What does it look like?
It does NOT usually start with a considerable increase in the amount of hair falling out and many people turn bald by losing very little hair each day. The first sign of baldness is the progressive thinning of the stem, initially not noticeable to the naked eye, then more and more evident. Other symptoms are a greater probability of the stems to break, a less shiny appearance of the crown and and the hair becomes more difficult to comb and treat. They are not very evident symptoms and, since they do not cause significant changes in appearance, many are led to underestimate them, lulling themselves in the hope that sooner or later everything will return to the way it was before. This is a serious mistake, because the effectiveness of the treatments is closely linked to the time of intervention: where there was hair lost many years earlier, in fact, there are matrices that are difficult or impossible to recover. All subjects who have cases of ancestors affected by androgenetic alopecia (not only father and mother, but also paternal and maternal uncles and grandparents) should have their case evaluated with a check-up that includes at least the trichogram around the age of 18-20 even if no particular problems have yet been highlighted.
My grandfather is bald, my uncle is not, my father partly ... and me? Am I deemed to be condemned?
Those whose father is bold are not always destined to the same fate as we are not our parents’ clones but a cocktail of genetic heritages. However, if some of the ancestors (parents or grandparents) have “passed on” the alopecia gene, fate is (almost) inescapable. That “almost” is due to the fact that each person has two specimens of the same gene, one from the father and the other from the mother. The combination that is achieved is often unpredictable as is amply demonstrated by the high number of bald children with fathers with thick hair and vice versa. Of course, if the predisposition begins to manifest itself, there is only one way to prevent baldness from manifesting itself: a treatment started at the very first symptoms of the phenomenon. It is widely believed that a hereditary disease cannot be cured, but luckily for us, medicine is able to cure genetically transmitted diseases of a much worse severity than baldness. Some examples? Hemophilia A, hypercholesterolemia, essential arterial hypertension, gastric ulcer and diabetes mellitus that can be kept under control with specific therapies that allow those who suffer from it to live well. Properly treated androgenetic alopecia can be inhibited with a consequent significant reduction in the chances of becoming bald.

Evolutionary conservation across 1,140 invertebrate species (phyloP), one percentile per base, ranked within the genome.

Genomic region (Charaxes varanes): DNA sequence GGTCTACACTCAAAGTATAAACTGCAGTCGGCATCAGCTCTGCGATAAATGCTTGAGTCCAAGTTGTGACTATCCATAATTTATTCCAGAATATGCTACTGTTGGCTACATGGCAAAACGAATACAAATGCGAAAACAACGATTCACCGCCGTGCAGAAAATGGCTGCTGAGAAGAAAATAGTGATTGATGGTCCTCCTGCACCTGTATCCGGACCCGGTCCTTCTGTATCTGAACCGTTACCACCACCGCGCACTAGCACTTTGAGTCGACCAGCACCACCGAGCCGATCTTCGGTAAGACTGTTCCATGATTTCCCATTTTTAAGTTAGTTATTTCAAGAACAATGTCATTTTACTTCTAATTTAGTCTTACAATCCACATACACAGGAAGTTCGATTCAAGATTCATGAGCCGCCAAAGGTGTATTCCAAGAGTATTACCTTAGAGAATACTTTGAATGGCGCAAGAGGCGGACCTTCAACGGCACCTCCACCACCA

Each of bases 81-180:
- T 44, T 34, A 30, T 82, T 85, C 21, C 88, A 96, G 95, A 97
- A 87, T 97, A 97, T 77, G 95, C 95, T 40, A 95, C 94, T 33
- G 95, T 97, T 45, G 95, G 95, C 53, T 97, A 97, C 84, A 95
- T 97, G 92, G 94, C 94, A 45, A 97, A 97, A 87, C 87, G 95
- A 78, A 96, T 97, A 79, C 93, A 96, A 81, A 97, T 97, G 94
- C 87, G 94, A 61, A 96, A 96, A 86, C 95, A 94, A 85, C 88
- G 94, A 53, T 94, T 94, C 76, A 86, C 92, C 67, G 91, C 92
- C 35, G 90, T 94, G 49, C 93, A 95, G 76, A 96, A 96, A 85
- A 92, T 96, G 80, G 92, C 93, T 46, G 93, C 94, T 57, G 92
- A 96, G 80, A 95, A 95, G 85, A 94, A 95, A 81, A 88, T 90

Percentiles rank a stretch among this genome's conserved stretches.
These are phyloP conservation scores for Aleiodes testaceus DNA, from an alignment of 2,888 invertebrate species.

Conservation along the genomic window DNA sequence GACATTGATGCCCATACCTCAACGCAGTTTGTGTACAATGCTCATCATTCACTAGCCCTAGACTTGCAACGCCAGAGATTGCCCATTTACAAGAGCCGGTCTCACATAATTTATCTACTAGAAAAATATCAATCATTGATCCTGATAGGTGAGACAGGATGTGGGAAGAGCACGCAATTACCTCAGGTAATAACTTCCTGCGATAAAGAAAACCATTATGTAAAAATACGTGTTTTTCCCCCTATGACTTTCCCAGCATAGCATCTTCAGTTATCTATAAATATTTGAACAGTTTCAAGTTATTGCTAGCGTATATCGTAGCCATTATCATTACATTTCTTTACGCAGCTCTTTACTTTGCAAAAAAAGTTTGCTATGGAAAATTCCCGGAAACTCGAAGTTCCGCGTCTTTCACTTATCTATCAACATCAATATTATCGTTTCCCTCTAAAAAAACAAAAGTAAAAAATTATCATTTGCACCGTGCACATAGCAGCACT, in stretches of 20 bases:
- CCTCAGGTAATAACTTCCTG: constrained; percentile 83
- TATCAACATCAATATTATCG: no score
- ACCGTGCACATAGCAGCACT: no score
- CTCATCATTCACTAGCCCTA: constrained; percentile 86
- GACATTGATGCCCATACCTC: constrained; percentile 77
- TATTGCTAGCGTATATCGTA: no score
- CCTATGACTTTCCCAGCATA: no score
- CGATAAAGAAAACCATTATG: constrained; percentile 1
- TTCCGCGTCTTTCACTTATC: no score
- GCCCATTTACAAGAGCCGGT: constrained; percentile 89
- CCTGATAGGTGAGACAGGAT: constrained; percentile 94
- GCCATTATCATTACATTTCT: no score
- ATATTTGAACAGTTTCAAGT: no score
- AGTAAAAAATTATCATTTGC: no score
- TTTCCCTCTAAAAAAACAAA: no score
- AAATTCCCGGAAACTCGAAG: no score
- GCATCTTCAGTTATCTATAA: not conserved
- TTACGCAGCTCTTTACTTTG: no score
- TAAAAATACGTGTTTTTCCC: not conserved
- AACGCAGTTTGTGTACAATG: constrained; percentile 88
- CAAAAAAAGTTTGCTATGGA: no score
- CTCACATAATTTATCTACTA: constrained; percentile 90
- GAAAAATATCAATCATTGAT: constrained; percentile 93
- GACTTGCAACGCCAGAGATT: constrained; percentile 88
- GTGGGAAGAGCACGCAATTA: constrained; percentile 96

Can it be cured? What are the results?
In an increasing number of cases, the answer is yes. Those who say the opposite do so because they ignore the existence of principles that have proven to be effective or because they are motivated by obvious commercial interests. Of course, those who claim to be treated with a pill taken once a week, or with a dozen vials twice a year, are better off resigning themselves to thinning and baldness. At least in the early stages, treatments for androgenetic alopecia require a certain consistency with, for example, local applications and / or taking preparations by mouth daily. When the phenomenon is under control, the interval between one application and the next can be extended to 2-3 days. These “intervals” between applications are given only as an example: each person is a unique case and therefore the therapy must be modulated at the beginning according to the particular characteristics and, during the course of the treatment, according to the subjective responsiveness. There are several achievable purposes of a treatment for androgenetic alopecia: ■ Significant slowing of the phenomenon ■ Stopping hair fall ■ Regrowth of new hair. Just to give an example of the results that can be obtained today, very recent studies have shown that the treatment with only one of the substances currently in use induces the maintenance of the hair present at the beginning of the treatment in 32% of subjects, an arrest of hair fall and the reappearance of some hair in 22% of cases and the real regrowth of hair in 40% .
Eleana Ferrari - expert advice - consigli per il paziente

Prof. Dr. Eleana Ferrari Papassava

Medico chirurgo, Biochimico e Nutrizionista che esercita principalmente in Italia, Inghilterra e Cipro. Con una lunga tradizione familiare indirizzata alla medicina e alla cura del benessere, Eleana è nota per il suo approccio olistico con il paziente, che le consente di armonizzare la ricerca del miglioramento estetico con il benessere globale dell’individuo.